- Russian Lavrov visits for talks with key African ally
- Then we will head to Eswatini, Botswana and Angola
- South Africa’s Pandora says navy drills are ‘natural’
- President Ramaphosa considers South Africa a neutral party
PRETORIA, Jan 23 (Reuters) – South Africa’s foreign minister on Monday deflected criticism of planned joint military drills with Russia and China, saying holding such drills with “friends” was the “course natural of relationships.
Naledi Pandor made the comments during a meeting with Russian Foreign Minister Sergey Lavrov, who was visiting South Africa 11 months after the Russian invasion of Ukraine.
A South African official, who declined to be named because he was not authorized to speak, said Lavrov would then travel to Eswatini, Botswana and Angola.
South Africa is one of Russia’s most important allies on a continent divided by invasion and Western attempts to isolate Moscow due to its military actions.
Some opposition parties and South Africa’s small Ukrainian community said hosting Lavrov was insensitive.
South Africa says it is impartial on the Ukrainian conflict and has abstained from voting on UN resolutions on the war.
It has close ties to Moscow, a friend of the ruling African National Congress when it was a liberation movement opposed to white minority rule, and will host a joint exercise with Russia and China on its east coast from July 17 to February 27.
“All countries conduct military exercises with friends from all over the world. This is the natural course of relations,” Pandor, alongside Lavrov, told reporters in the capital, Pretoria.
The exercise will take place on February 24, the first anniversary of what Russia calls its “special military operation”. Ukraine and its allies say Russia has launched an imperial land grab.
The government of President Cyril Ramaphosa has expressed a desire to mediate in the Ukrainian conflict as a neutral party.
Pandor pointed out that although South Africa initially called on Russia to unilaterally withdraw from Ukraine, that was no longer its position.
“Repeating this…to Mr. Lavrov today would make me sound quite simplistic and childish, given the massive arms transfer (to Ukraine)…and all that has happened (since),” she said.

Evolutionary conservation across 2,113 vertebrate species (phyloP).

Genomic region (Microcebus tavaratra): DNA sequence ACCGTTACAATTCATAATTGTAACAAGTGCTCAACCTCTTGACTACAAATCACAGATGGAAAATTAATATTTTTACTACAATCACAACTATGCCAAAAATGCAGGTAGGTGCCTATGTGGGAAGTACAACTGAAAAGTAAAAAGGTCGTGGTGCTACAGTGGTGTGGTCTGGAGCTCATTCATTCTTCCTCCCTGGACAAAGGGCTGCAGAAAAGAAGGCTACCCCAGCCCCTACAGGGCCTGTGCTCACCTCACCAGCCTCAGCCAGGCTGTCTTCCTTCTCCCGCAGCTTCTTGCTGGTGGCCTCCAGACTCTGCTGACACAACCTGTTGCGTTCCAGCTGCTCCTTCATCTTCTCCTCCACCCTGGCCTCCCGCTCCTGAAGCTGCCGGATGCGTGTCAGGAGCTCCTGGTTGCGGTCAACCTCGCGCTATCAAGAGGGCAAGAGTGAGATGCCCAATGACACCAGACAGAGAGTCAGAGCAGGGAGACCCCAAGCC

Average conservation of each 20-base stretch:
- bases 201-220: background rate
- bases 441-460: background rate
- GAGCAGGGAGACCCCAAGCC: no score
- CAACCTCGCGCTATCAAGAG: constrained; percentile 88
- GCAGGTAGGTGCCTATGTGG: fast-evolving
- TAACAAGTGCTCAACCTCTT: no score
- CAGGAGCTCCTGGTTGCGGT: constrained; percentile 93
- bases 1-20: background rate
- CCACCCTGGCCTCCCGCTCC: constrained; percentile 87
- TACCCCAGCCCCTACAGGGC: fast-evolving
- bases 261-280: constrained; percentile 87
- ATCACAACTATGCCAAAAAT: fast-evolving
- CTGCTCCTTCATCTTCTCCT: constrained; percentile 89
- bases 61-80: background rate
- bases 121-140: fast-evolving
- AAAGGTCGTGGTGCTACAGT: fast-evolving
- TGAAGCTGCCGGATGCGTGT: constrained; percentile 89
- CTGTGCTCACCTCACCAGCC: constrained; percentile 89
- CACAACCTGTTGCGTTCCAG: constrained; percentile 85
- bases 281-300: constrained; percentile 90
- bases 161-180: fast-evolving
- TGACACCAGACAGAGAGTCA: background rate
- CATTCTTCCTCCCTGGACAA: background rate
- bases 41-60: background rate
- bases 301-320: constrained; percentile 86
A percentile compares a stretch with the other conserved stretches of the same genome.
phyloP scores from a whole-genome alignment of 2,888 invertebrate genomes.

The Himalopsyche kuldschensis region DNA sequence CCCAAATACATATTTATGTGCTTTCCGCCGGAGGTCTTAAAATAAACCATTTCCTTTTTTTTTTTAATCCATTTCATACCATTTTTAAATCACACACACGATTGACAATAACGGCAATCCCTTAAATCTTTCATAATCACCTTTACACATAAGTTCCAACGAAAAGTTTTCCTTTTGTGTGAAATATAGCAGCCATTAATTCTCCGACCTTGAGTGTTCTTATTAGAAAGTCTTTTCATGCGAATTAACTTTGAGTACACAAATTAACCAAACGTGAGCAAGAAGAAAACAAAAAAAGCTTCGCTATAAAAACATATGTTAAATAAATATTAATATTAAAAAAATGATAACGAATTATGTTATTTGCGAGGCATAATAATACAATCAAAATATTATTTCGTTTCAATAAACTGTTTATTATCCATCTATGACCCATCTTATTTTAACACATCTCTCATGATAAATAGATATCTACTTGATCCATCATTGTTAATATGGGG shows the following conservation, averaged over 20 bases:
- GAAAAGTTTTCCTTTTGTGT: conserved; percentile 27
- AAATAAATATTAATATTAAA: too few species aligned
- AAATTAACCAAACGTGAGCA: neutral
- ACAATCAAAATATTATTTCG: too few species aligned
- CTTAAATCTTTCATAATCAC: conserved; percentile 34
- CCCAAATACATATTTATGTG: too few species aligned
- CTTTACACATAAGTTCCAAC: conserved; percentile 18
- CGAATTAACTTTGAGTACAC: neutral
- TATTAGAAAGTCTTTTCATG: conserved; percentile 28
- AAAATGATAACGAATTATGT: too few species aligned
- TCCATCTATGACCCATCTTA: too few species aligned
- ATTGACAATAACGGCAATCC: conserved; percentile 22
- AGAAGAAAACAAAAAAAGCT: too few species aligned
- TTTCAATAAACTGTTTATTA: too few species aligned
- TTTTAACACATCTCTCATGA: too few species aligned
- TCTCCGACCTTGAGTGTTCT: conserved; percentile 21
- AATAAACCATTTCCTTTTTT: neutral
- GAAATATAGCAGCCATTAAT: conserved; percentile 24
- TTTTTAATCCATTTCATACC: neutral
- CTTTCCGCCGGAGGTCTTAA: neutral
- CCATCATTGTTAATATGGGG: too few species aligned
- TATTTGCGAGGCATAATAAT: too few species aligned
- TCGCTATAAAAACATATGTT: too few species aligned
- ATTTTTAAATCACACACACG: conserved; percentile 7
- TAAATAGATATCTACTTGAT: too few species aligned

South Africa has little trade with Russia but champions a worldview – favored by China and Russia – that seeks to undo perceived US hegemony in favor of a “multipolar” world in which geopolitical power is more diffuse.
Lavrov said the military exercises were transparent and that Russia, China and South Africa provided all relevant information.
The South African armed forces said last week that the exercise was a “means of strengthening the already flourishing relationship between South Africa, Russia and China”.
Russian news agency TASS reported on Monday that a Russian warship armed with next-generation hypersonic cruise weapons will take part in the drills.
Lavrov was visiting ahead of a Russia-Africa summit in July. There has been no official public comment from the Ukrainian embassy, but officials said it has asked the South African government to help advance a Ukrainian peace plan.
Pandor said South Africa would not be drawn into taking sides and accused the West of condemning Russia while ignoring issues such as Israel’s occupation of Palestinian territory.
“As South Africa, we constantly affirm that we will always be ready to support the peaceful resolution of conflicts on the (African) continent and around the world,” Pandor said in earlier remarks on Monday.
Reporting by Carien Du Plessis, Anait Miridzhanian, Alexander Winning and Estelle Shirbon, writing by Tim Cocks, editing by Timothy Heritage and Philippa Fletcher
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